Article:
It is with great sadness that we learnt of the passing away of our Patron Bobby Platt MBE on Monday 30th March 2015. Bobby was an active man with many talents ranging from organising dances and getting stars such as Eric Clapton and Lulu to perform, to preparing athletes like Richard Archibald, Alan Campbell and Richard Chambers to perform at the Olympics. Not to mention building many of the fine houses in Coleraine Borough and beyond.
Bobby’s contribution to sport in general, and the sport of rowing in particular made a big impact on the local community and beyond. He regularly played badminton and was a director of Coleraine Football Club, where he coached the Reserves team to Cup success in the George Wilson Cup, the Louis Moore Cup and the North West Cup. He also served for many years on the IARU and Coleraine Borough Sports Council.
Bobby saw many successes at Bann Rowing Club as an oarsman, a cox and a coach. Bann RC had the honour of Bobby being their captain in 1959/60 and again for a record spell of 10 years from 1972 to 1983. Bobby coached full-time at Coleraine Inst Boat Club from 1986 to 2009, although he had been helping out regularly for years before that. There is no doubt that after the retirement of Sid Grey in 1997, the boat club would have been in a bad way and may even have closed had it not been for Bobby. There are numerous oarsmen who owe a huge part of their success in rowing or in their careers to the foundations built at Coleraine Inst Boat Club, during the Bobby Platt era.
He was such a large part of rowing in Coleraine and Ireland that it is impossible to overemphasise his contributions to the sport and to the local area. He received many well deserved honours from Sports Councils, the BBC and even the Queen, for his services to rowing, when she made him a "Member of the Civil Division of the Most Excellent Order of the British Empire" in the 2006 New Year Honours.
Besides the glamorous honours and the list of World class athletes he coached, what made Bobby such a great man was his dedication to all the boys he coached from the weakest to the strongest, as long as they were putting in the effort. He maintained his interest in them long after they had left school, and was always interested in hearing how they were doing. This was part of the reason that he encouraged us setting up the old boys club, and the annual dinner.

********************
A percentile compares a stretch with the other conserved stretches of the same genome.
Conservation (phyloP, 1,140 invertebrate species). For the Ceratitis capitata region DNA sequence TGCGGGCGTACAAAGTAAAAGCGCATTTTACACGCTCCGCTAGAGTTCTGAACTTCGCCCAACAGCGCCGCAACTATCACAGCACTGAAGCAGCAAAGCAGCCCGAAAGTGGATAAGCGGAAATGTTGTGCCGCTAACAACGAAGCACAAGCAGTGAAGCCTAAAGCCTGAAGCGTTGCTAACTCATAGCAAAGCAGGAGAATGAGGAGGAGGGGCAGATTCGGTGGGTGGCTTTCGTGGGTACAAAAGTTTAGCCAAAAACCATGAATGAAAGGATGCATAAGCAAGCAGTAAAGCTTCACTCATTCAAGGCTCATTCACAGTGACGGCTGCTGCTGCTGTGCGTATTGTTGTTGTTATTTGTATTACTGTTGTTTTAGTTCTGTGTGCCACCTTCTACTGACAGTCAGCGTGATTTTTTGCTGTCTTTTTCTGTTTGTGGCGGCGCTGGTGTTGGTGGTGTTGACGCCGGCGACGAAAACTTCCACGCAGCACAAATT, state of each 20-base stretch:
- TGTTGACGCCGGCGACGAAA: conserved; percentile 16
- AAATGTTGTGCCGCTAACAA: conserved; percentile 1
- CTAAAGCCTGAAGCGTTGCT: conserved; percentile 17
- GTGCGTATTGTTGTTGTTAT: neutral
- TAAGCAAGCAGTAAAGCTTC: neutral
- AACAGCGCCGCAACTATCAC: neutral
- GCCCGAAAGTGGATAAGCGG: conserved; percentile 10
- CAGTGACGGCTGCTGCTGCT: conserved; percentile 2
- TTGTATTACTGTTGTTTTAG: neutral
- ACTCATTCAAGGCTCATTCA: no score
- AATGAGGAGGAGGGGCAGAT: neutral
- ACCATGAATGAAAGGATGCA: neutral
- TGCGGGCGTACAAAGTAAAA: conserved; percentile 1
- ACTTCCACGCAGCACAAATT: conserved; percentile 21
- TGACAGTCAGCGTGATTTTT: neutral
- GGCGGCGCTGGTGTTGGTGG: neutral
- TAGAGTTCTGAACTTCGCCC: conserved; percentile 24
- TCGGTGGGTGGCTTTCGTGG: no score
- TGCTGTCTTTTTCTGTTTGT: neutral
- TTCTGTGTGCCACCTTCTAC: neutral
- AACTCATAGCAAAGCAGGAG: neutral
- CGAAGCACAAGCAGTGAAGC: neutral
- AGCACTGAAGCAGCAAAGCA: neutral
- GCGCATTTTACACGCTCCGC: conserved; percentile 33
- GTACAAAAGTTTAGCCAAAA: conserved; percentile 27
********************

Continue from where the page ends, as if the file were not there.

He thoroughly enjoyed his time coaching, especially on the water and took great pride in seeing a crew work hard on the River Bann, or further afield. As a scrawny 2nd year out in a wooden IV+ I remember looking over at the other IV+ and seeing Bobby coxing and coaching, which is beyond the call of duty for a 71 year old coach! He was a consistent presence in my 5 years of rowing at Inst, assisting Sid Grey to run the club. It was his enthusiasm that helped motivate me to row harder, faster, longer, but also pushed me into coaching at the club.
“Mileage makes Champions” was the apt phrase that was often heard during coaches meetings as one rowing legend quoted another (Steve Fairbairn). Time in a coaching launch always flew in as we chatted about life, the race (the human one obviously), the boat race, the houses he’d built or the land he’d sold along the river, the old days of rowing on the Bann and beyond, his previous team mates and coaches, the crews technique, its fight, its prospects, its erg scores, the crew members individual attitudes and attributes, their brothers or other family members who had also rowed, where the family were from, what schools they went to, what jobs they had, the list goes on. Its surprising we ever had any time left to coach the boys!
It still surprises me to this day that many ills in a rowing boat can be ironed out with miles of square blade rowing. I used to think it was just because we couldn’t think of any other exercises to do, but I was wrong; correct hand heights are essential. Bobby also taught me the mystic secrets of interval times, and how they’re calculated, Ta = Td + (Tu-Td/3) if you’re interested in the simplified version. And as for encouraging the boys, there isn’t an old boy that has left the club in the last 30 years who isn’t strangely inspired by the phrase “top of the wall”.
Races were a pleasure with Bobby there, and not just for the endless Bacon Baps or lunches he generously provided. Life as a coach who has to ask the race officials to rejig the racing order to suit his crews was infinitely easier with Bobby at your side! There is no club in Ireland (and many outside it) who didn’t owe Bobby a favour. I was quite surprised at one Athlone Regatta to be able to borrow a boat from a Galway club because Bobby had brought down crews to race them in the 70s! And if you ever came across the closed barrier down to the boathouses at the Irish Champs, you only had to say Bobby was in the car, to get it opened pronto. Journeys to and from races were not long tedious affairs if Bobby was the chatty navigator. Be it Belfast, Portadown, Enniskillen, Newry, Dublin, Athlone, Galway, Cork, Dumfries, or London, the trip was always well organised, smooth running and enjoyable, with seemingly little effort. But it was a mirage. It took endless hours of work and effort over decades to be able to organise and run things so well. Bobby has put in many hours of work coaching, and many more in admin, preparation, boat repairs, travelling, planning, etc. Anyone who has been at CAIBC in the last 40 or more years owes a huge deal to Bobby.
Even after retiring from active coaching duty he maintained his keen interest in rowing, both as President of Bann RC and Patron of COBRA. The passing of Bobby has been a huge loss to us all personally, the sport of rowing in Coleraine, and much further afield.
We pass on our sympathy and the sympathy of the old boys to his family.
William Wright – COBRA Chairman.
Privileged to have been coached by Bobby from 1993 to 2015.